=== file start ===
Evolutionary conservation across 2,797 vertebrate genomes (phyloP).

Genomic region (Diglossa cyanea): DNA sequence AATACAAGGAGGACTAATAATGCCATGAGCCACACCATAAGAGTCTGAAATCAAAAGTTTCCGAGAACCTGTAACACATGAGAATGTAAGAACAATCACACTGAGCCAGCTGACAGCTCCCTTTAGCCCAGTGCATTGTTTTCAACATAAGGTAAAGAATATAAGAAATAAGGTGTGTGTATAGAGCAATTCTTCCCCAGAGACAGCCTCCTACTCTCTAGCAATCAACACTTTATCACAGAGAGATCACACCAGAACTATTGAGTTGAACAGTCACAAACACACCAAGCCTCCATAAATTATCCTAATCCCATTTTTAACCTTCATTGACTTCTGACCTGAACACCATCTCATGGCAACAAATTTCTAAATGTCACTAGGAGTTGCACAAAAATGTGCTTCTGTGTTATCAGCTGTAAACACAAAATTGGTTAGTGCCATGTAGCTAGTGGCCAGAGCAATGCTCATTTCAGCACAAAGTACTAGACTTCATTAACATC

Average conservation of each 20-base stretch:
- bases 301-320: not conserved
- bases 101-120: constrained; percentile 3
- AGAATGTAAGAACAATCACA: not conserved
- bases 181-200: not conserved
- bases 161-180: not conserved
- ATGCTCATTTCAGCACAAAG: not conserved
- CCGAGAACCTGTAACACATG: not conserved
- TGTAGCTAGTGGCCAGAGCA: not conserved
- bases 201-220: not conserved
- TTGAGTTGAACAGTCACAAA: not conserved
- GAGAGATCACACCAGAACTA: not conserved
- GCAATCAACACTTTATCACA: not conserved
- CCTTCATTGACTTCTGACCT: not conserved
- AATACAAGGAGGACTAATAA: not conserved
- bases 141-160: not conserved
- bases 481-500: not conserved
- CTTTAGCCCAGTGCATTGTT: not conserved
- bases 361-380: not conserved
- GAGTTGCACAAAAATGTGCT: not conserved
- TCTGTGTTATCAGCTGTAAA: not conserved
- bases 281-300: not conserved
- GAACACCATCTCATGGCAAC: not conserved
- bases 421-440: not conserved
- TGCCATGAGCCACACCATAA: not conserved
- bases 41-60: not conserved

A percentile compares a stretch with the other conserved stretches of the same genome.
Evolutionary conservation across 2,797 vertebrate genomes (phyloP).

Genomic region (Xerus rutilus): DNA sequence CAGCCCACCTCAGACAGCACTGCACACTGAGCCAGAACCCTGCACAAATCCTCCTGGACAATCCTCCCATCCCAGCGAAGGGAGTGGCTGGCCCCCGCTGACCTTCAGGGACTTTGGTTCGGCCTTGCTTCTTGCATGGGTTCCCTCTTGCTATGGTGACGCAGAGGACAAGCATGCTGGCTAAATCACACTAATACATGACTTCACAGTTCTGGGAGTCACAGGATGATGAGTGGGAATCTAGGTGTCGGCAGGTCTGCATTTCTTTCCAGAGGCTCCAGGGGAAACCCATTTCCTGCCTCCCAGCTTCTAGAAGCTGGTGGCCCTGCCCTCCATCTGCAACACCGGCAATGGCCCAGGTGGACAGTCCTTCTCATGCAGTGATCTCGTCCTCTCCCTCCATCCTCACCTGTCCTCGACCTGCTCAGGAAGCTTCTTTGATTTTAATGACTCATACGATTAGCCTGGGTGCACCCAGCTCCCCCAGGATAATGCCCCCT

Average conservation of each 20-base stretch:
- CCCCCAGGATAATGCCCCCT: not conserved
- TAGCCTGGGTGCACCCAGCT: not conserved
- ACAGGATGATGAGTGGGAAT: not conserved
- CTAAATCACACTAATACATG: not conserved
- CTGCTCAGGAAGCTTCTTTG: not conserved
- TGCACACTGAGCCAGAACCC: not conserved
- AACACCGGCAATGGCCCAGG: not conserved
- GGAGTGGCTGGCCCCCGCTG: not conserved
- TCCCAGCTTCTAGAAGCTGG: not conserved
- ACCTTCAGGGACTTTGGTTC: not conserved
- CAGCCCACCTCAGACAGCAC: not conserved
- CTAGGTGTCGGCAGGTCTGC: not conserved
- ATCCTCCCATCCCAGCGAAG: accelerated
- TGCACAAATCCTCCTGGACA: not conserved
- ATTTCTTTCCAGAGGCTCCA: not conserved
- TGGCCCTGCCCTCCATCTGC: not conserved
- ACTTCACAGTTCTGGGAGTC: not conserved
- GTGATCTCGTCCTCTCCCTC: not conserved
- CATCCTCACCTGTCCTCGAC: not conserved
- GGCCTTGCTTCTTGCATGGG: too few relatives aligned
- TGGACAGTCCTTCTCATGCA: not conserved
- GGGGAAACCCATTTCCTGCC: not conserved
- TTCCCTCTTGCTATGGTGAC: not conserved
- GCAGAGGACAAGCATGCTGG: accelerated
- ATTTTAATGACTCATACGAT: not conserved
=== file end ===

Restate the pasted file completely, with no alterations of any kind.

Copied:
Evolutionary conservation across 2,797 vertebrate genomes (phyloP).

Genomic region (Diglossa cyanea): DNA sequence AATACAAGGAGGACTAATAATGCCATGAGCCACACCATAAGAGTCTGAAATCAAAAGTTTCCGAGAACCTGTAACACATGAGAATGTAAGAACAATCACACTGAGCCAGCTGACAGCTCCCTTTAGCCCAGTGCATTGTTTTCAACATAAGGTAAAGAATATAAGAAATAAGGTGTGTGTATAGAGCAATTCTTCCCCAGAGACAGCCTCCTACTCTCTAGCAATCAACACTTTATCACAGAGAGATCACACCAGAACTATTGAGTTGAACAGTCACAAACACACCAAGCCTCCATAAATTATCCTAATCCCATTTTTAACCTTCATTGACTTCTGACCTGAACACCATCTCATGGCAACAAATTTCTAAATGTCACTAGGAGTTGCACAAAAATGTGCTTCTGTGTTATCAGCTGTAAACACAAAATTGGTTAGTGCCATGTAGCTAGTGGCCAGAGCAATGCTCATTTCAGCACAAAGTACTAGACTTCATTAACATC

Average conservation of each 20-base stretch:
- bases 301-320: not conserved
- bases 101-120: constrained; percentile 3
- AGAATGTAAGAACAATCACA: not conserved
- bases 181-200: not conserved
- bases 161-180: not conserved
- ATGCTCATTTCAGCACAAAG: not conserved
- CCGAGAACCTGTAACACATG: not conserved
- TGTAGCTAGTGGCCAGAGCA: not conserved
- bases 201-220: not conserved
- TTGAGTTGAACAGTCACAAA: not conserved
- GAGAGATCACACCAGAACTA: not conserved
- GCAATCAACACTTTATCACA: not conserved
- CCTTCATTGACTTCTGACCT: not conserved
- AATACAAGGAGGACTAATAA: not conserved
- bases 141-160: not conserved
- bases 481-500: not conserved
- CTTTAGCCCAGTGCATTGTT: not conserved
- bases 361-380: not conserved
- GAGTTGCACAAAAATGTGCT: not conserved
- TCTGTGTTATCAGCTGTAAA: not conserved
- bases 281-300: not conserved
- GAACACCATCTCATGGCAAC: not conserved
- bases 421-440: not conserved
- TGCCATGAGCCACACCATAA: not conserved
- bases 41-60: not conserved

A percentile compares a stretch with the other conserved stretches of the same genome.
Evolutionary conservation across 2,797 vertebrate genomes (phyloP).

Genomic region (Xerus rutilus): DNA sequence CAGCCCACCTCAGACAGCACTGCACACTGAGCCAGAACCCTGCACAAATCCTCCTGGACAATCCTCCCATCCCAGCGAAGGGAGTGGCTGGCCCCCGCTGACCTTCAGGGACTTTGGTTCGGCCTTGCTTCTTGCATGGGTTCCCTCTTGCTATGGTGACGCAGAGGACAAGCATGCTGGCTAAATCACACTAATACATGACTTCACAGTTCTGGGAGTCACAGGATGATGAGTGGGAATCTAGGTGTCGGCAGGTCTGCATTTCTTTCCAGAGGCTCCAGGGGAAACCCATTTCCTGCCTCCCAGCTTCTAGAAGCTGGTGGCCCTGCCCTCCATCTGCAACACCGGCAATGGCCCAGGTGGACAGTCCTTCTCATGCAGTGATCTCGTCCTCTCCCTCCATCCTCACCTGTCCTCGACCTGCTCAGGAAGCTTCTTTGATTTTAATGACTCATACGATTAGCCTGGGTGCACCCAGCTCCCCCAGGATAATGCCCCCT

Average conservation of each 20-base stretch:
- CCCCCAGGATAATGCCCCCT: not conserved
- TAGCCTGGGTGCACCCAGCT: not conserved
- ACAGGATGATGAGTGGGAAT: not conserved
- CTAAATCACACTAATACATG: not conserved
- CTGCTCAGGAAGCTTCTTTG: not conserved
- TGCACACTGAGCCAGAACCC: not conserved
- AACACCGGCAATGGCCCAGG: not conserved
- GGAGTGGCTGGCCCCCGCTG: not conserved
- TCCCAGCTTCTAGAAGCTGG: not conserved
- ACCTTCAGGGACTTTGGTTC: not conserved
- CAGCCCACCTCAGACAGCAC: not conserved
- CTAGGTGTCGGCAGGTCTGC: not conserved
- ATCCTCCCATCCCAGCGAAG: accelerated
- TGCACAAATCCTCCTGGACA: not conserved
- ATTTCTTTCCAGAGGCTCCA: not conserved
- TGGCCCTGCCCTCCATCTGC: not conserved
- ACTTCACAGTTCTGGGAGTC: not conserved
- GTGATCTCGTCCTCTCCCTC: not conserved
- CATCCTCACCTGTCCTCGAC: not conserved
- GGCCTTGCTTCTTGCATGGG: too few relatives aligned
- TGGACAGTCCTTCTCATGCA: not conserved
- GGGGAAACCCATTTCCTGCC: not conserved
- TTCCCTCTTGCTATGGTGAC: not conserved
- GCAGAGGACAAGCATGCTGG: accelerated
- ATTTTAATGACTCATACGAT: not conserved